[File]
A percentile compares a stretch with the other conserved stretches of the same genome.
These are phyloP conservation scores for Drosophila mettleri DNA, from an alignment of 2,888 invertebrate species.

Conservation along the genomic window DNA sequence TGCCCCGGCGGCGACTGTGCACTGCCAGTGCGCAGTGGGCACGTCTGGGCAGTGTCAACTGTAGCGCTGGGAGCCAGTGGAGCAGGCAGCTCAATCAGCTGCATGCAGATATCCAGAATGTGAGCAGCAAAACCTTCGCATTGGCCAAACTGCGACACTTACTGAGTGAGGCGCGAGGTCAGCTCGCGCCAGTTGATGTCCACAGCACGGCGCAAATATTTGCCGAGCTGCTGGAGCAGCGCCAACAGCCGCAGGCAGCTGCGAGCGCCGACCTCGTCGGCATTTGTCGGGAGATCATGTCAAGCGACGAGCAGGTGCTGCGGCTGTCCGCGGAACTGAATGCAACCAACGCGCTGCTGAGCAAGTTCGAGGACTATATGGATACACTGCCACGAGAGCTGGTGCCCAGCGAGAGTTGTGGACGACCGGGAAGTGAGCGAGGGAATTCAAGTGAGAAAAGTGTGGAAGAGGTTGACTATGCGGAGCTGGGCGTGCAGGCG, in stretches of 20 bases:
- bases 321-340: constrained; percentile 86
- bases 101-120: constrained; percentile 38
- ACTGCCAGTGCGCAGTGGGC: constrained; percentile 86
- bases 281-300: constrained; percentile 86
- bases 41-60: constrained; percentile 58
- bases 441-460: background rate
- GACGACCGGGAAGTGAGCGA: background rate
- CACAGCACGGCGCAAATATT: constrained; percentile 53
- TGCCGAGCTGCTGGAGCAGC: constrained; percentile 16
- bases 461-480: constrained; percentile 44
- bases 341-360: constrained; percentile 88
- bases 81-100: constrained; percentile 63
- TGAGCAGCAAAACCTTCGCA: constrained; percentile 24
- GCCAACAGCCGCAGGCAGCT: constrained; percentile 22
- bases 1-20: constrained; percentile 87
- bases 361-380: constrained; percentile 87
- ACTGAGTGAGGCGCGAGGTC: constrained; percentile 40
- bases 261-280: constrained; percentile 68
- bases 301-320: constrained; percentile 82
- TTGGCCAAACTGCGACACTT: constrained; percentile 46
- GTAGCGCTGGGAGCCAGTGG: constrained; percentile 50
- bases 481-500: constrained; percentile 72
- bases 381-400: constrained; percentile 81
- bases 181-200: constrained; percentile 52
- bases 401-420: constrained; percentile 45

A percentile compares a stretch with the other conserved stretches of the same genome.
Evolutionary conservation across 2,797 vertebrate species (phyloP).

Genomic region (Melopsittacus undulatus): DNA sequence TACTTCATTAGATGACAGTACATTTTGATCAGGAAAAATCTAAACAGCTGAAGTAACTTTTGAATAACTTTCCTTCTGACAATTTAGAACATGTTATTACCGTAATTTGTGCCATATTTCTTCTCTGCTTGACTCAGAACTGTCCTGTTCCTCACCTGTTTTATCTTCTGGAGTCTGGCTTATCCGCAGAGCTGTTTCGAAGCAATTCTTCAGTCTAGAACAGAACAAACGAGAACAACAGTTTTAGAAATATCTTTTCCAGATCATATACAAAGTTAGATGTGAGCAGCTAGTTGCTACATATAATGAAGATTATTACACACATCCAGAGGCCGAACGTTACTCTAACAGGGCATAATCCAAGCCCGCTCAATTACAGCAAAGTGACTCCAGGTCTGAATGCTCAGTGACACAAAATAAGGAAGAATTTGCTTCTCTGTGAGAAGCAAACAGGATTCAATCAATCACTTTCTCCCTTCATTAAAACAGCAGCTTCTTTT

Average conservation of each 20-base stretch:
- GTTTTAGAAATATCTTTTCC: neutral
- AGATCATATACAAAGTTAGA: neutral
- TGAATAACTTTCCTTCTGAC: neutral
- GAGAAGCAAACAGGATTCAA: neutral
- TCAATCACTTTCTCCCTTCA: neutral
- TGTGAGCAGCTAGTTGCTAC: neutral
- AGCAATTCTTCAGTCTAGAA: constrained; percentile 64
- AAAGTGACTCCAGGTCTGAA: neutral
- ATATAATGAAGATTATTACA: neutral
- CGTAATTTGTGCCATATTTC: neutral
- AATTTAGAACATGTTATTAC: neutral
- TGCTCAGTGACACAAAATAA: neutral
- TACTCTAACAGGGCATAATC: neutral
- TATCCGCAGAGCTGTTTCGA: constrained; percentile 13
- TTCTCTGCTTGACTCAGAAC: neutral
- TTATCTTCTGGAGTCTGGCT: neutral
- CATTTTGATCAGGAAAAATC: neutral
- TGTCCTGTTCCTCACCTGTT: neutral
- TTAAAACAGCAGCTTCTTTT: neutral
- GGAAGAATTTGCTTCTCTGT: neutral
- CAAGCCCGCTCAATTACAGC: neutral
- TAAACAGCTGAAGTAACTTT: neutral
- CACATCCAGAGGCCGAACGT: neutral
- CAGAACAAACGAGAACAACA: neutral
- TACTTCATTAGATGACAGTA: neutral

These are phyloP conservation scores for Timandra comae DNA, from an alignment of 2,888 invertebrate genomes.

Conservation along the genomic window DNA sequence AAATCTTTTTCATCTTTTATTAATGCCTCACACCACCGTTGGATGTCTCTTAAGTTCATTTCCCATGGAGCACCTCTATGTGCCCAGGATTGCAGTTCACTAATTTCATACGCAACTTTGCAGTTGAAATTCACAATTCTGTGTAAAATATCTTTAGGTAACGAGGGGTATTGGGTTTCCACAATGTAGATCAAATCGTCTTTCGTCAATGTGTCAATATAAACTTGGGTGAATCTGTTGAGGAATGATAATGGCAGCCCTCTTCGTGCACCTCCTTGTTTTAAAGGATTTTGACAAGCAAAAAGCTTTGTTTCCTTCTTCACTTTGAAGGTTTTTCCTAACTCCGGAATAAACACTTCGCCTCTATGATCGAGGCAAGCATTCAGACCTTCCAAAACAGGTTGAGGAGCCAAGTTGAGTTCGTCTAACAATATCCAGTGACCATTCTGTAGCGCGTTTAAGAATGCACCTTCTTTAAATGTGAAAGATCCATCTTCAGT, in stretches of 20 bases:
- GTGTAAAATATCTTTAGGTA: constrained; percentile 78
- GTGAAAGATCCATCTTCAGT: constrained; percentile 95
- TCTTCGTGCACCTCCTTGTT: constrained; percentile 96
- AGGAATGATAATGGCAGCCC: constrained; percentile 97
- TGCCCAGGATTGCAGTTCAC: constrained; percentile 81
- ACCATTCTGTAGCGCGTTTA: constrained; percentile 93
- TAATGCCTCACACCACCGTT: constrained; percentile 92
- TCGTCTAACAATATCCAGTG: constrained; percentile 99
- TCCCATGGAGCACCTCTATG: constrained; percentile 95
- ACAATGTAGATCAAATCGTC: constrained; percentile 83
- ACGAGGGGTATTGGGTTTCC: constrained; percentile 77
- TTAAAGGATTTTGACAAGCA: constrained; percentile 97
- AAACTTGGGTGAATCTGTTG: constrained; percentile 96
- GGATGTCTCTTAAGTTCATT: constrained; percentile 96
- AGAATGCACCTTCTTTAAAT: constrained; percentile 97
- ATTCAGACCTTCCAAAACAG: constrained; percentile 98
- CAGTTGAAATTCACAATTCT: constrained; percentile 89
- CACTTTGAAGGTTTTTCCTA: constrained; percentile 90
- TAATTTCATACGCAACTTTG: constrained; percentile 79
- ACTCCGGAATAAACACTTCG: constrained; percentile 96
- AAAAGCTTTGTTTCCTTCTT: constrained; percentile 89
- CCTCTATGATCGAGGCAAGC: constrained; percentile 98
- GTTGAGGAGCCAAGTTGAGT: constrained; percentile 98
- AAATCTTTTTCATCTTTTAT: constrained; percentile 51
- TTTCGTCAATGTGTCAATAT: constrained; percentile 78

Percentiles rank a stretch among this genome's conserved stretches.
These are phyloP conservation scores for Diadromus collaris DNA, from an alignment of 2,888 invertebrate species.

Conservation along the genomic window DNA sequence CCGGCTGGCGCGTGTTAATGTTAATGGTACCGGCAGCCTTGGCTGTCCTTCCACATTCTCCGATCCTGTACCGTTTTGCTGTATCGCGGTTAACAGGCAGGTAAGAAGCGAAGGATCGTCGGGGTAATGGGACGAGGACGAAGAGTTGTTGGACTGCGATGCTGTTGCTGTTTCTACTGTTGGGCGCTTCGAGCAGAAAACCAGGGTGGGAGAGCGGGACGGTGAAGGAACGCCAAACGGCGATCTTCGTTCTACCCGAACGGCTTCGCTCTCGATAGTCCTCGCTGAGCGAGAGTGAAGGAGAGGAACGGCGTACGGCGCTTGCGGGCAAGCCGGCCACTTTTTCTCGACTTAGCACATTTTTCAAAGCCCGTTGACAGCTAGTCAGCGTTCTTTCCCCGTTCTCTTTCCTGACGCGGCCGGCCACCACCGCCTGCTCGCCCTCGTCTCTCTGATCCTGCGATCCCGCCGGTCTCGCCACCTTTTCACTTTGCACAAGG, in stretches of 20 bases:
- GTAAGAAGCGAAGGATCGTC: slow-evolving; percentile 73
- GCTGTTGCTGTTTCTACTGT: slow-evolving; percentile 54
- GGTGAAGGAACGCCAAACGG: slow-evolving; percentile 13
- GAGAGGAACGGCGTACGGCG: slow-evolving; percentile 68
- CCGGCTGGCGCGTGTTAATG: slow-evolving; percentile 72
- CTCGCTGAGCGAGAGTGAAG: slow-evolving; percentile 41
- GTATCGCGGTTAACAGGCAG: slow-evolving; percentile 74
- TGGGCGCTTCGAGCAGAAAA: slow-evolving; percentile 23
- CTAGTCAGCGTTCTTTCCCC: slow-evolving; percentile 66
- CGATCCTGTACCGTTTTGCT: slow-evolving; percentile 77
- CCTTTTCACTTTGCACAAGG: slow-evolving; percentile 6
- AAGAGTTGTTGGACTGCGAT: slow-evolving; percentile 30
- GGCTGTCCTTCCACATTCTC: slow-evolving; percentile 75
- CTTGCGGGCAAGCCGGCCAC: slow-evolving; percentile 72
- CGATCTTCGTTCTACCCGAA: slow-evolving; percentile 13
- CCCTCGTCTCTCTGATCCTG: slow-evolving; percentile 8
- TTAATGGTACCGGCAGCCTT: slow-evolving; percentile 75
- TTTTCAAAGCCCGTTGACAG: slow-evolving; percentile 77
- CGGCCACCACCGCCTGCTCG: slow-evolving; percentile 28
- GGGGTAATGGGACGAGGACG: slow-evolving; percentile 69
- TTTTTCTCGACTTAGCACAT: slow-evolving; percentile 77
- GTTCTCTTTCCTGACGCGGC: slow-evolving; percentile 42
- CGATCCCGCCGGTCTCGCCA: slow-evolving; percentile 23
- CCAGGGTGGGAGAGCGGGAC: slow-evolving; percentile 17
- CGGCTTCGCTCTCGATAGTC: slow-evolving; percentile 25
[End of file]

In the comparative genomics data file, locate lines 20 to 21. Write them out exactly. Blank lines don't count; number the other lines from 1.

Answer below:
- ACTGAGTGAGGCGCGAGGTC: constrained; percentile 40
- bases 261-280: constrained; percentile 68